(Scab"ling) n. [See Scapple.] A fragment or chip of stone. [Written also scabline.]
(Sca*bred"i*ty) n. [L. scabredo, fr. scaber rough.] Roughness; ruggedness. [Obs.] Burton.
(Sca"brous) a. [L. scabrosus, fr. scaber rough: cf. F. scabreux.]
1. Rough to the touch, like a file; having small raised dots, scales, or points; scabby; scurfy; scaly. Arbuthnot.
2. Fig.: Harsh; unmusical. [R.]
His verse is scabrous and hobbling.Dryden.
(Sca"brous*ness), n. The quality of being scabrous.
(Scab"wort`) n. (Bot.) Elecampane.
(Scad) n. [Gael. & Ir. sgadan a herring.] (Zoöl.) (a) A small carangoid fish (Trachurus saurus)
abundant on the European coast, and less common on the American. The name is applied also to several
allied species. (b) The goggler; called also big-eyed scad. See Goggler. (c) The friar skate. [Scot.]
(d) The cigar fish, or round robin.
(Scaf"fold) n. [OF. eschafault, eschafaut, escafaut, escadafaut, F. échafaud; probably originally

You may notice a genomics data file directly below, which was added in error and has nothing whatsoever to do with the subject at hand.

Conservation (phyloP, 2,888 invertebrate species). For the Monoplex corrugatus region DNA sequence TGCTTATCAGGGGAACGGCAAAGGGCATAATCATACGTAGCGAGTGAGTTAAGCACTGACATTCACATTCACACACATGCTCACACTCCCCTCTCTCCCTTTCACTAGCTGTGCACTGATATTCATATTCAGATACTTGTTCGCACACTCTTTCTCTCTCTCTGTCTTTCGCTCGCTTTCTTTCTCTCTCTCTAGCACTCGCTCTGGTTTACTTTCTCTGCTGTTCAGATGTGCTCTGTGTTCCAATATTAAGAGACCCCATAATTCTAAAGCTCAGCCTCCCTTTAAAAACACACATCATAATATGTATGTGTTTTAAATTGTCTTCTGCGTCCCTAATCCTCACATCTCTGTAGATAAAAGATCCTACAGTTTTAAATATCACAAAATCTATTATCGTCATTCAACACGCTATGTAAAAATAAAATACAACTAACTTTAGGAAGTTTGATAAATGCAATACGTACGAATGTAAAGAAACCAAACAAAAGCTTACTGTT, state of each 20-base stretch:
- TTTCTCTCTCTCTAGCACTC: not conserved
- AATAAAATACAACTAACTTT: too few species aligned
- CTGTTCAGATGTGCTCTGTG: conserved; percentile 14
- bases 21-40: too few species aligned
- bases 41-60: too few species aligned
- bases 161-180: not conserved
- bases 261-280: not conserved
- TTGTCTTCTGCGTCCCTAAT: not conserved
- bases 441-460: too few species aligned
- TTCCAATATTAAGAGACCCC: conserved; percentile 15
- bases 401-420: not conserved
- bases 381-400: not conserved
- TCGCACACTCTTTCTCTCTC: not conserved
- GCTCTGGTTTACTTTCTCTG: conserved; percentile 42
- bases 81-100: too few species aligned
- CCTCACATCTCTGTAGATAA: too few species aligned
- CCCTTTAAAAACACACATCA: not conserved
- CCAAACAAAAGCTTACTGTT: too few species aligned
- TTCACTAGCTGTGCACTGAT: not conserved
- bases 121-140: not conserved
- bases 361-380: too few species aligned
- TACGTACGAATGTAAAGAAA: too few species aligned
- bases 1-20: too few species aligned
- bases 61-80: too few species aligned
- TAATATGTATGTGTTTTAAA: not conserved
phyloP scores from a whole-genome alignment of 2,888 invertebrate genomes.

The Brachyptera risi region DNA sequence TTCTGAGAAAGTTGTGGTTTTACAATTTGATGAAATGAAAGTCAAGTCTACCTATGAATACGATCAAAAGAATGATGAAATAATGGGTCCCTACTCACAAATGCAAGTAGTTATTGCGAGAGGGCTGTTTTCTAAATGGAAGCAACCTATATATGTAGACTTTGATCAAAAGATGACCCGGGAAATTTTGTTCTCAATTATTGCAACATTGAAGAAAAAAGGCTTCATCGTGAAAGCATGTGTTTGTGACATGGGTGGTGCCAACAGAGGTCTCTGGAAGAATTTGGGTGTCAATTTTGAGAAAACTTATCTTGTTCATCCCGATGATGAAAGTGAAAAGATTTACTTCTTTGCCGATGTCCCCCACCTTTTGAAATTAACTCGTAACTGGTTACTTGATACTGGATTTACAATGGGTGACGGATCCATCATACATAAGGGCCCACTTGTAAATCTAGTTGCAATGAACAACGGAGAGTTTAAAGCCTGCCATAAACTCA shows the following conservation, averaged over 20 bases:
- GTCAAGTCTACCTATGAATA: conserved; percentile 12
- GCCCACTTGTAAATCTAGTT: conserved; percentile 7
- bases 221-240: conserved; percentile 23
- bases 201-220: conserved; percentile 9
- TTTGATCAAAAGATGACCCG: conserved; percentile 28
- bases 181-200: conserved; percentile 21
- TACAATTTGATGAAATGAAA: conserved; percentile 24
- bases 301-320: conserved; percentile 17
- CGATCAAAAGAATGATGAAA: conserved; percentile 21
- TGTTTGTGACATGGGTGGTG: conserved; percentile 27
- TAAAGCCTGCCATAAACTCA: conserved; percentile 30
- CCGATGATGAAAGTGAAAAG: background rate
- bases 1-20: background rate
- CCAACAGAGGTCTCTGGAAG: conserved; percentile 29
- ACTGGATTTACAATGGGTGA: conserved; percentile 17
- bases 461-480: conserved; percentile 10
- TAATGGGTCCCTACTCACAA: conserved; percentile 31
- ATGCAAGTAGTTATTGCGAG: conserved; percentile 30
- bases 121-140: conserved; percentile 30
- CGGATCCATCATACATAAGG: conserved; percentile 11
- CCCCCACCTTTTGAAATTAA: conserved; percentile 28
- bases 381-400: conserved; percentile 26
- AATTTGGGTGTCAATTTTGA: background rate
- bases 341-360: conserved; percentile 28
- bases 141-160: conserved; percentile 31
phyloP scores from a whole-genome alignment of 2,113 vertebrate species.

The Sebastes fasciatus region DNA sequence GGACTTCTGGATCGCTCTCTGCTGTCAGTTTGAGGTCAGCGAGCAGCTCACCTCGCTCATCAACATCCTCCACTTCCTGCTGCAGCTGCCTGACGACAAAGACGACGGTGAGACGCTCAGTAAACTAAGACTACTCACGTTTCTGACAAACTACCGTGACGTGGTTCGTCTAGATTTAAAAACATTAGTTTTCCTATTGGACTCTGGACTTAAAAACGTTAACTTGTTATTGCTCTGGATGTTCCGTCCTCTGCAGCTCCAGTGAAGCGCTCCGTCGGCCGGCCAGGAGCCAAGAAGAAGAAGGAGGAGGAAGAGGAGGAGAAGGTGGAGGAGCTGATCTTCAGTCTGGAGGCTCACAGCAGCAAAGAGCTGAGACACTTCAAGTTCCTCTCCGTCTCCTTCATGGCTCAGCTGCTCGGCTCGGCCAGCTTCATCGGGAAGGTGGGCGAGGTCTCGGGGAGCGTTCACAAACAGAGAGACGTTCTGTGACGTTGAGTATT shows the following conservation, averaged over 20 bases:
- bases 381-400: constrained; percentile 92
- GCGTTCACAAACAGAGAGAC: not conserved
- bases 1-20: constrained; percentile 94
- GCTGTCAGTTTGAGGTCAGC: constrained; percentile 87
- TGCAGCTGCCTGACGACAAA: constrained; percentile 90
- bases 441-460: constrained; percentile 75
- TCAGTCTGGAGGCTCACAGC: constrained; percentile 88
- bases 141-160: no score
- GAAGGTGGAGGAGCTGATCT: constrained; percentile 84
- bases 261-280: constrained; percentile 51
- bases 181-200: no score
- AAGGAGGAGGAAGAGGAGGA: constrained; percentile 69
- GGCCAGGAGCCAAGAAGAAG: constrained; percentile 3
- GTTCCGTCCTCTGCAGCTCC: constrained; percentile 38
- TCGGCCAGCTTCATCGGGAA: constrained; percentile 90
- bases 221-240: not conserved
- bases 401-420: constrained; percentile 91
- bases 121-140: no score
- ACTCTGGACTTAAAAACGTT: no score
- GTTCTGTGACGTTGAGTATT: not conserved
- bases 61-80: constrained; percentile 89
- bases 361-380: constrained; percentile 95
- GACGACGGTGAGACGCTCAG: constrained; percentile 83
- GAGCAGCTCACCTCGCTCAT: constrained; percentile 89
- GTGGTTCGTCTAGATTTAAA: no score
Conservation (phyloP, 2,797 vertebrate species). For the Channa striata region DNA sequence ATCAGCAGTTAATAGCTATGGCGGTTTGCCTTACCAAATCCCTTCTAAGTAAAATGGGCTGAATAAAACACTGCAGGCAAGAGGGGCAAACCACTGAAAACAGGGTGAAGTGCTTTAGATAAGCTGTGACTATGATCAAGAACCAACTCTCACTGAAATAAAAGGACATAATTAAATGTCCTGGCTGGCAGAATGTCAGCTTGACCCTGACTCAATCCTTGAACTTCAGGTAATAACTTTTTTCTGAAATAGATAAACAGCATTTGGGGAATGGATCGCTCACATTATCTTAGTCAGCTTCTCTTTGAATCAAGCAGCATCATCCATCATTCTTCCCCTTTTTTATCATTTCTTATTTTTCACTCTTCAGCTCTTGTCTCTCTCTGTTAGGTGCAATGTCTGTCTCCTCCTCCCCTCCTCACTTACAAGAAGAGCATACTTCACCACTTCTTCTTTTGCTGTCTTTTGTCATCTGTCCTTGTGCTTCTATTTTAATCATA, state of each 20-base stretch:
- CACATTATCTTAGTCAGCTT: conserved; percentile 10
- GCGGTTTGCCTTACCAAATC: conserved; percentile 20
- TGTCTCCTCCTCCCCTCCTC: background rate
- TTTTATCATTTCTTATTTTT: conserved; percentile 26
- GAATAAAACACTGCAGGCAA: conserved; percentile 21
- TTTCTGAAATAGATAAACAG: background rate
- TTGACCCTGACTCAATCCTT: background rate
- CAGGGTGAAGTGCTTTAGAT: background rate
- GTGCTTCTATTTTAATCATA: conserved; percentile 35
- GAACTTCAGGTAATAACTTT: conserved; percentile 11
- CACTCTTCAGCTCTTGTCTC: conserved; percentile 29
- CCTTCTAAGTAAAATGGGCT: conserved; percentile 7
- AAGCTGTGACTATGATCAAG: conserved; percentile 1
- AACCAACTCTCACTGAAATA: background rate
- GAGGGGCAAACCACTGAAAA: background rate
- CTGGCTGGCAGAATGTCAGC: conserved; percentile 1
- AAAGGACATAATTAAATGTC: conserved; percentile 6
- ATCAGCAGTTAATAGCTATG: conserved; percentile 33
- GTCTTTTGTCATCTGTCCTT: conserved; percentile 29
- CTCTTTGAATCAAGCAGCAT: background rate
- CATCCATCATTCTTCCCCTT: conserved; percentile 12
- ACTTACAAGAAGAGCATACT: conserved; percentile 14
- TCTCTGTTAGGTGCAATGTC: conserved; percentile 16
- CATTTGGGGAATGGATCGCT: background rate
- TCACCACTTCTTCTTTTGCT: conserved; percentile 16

the same word as E. & F. catafalque, It. catafalco. See Catafalque.]
1. A temporary structure of timber, boards, etc., for various purposes, as for supporting workmen and
materials in building, for exhibiting a spectacle upon, for holding the spectators at a show, etc.
Pardon, gentles all,Shak.
The flat, unraised spirits that have dared
On this unworthy scaffold to bring forth
great an object.
2. Specifically, a stage or elevated platform for the execution of a criminal; as, to die on the scaffold.
That a scaffold of execution should grow a scaffold of coronation.Sir P. Sidney.
3. (Metal.) An accumulation of adherent, partly fused material forming a shelf, or dome-shaped obstruction,
above the tuyères in a blast furnace.